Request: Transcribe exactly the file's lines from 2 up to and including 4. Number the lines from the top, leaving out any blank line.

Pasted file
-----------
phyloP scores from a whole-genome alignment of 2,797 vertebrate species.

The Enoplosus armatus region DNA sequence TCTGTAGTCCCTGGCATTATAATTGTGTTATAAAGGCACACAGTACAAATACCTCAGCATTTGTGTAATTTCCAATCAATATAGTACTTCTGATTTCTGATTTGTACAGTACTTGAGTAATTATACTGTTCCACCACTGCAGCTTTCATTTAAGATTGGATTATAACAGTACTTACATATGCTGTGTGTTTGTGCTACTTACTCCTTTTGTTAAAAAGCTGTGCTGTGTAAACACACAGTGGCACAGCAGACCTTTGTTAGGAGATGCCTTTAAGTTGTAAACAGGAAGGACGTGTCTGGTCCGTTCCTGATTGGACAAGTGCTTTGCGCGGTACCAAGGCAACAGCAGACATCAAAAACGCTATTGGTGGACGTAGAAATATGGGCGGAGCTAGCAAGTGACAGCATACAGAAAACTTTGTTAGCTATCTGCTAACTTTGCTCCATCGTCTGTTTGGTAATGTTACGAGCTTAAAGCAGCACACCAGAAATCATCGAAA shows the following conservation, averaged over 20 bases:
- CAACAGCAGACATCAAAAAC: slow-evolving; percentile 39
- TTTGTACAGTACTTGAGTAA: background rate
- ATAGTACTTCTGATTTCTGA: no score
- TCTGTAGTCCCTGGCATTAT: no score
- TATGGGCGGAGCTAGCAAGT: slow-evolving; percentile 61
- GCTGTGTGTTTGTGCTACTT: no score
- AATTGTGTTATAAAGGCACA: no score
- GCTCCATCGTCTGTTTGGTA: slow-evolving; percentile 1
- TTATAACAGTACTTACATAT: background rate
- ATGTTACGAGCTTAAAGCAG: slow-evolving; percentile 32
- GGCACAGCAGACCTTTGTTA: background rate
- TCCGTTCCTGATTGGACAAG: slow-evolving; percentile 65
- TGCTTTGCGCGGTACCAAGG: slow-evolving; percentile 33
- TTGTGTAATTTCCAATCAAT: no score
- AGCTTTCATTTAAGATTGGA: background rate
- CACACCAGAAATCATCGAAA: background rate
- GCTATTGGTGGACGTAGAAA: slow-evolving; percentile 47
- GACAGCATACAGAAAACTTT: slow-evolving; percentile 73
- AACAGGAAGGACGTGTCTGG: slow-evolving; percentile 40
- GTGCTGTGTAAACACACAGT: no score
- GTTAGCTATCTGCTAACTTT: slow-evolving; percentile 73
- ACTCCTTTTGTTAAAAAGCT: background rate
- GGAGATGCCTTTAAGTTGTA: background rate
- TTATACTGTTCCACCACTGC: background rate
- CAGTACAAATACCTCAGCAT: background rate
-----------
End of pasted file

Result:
The Enoplosus armatus region DNA sequence TCTGTAGTCCCTGGCATTATAATTGTGTTATAAAGGCACACAGTACAAATACCTCAGCATTTGTGTAATTTCCAATCAATATAGTACTTCTGATTTCTGATTTGTACAGTACTTGAGTAATTATACTGTTCCACCACTGCAGCTTTCATTTAAGATTGGATTATAACAGTACTTACATATGCTGTGTGTTTGTGCTACTTACTCCTTTTGTTAAAAAGCTGTGCTGTGTAAACACACAGTGGCACAGCAGACCTTTGTTAGGAGATGCCTTTAAGTTGTAAACAGGAAGGACGTGTCTGGTCCGTTCCTGATTGGACAAGTGCTTTGCGCGGTACCAAGGCAACAGCAGACATCAAAAACGCTATTGGTGGACGTAGAAATATGGGCGGAGCTAGCAAGTGACAGCATACAGAAAACTTTGTTAGCTATCTGCTAACTTTGCTCCATCGTCTGTTTGGTAATGTTACGAGCTTAAAGCAGCACACCAGAAATCATCGAAA shows the following conservation, averaged over 20 bases:
- CAACAGCAGACATCAAAAAC: slow-evolving; percentile 39
- TTTGTACAGTACTTGAGTAA: background rate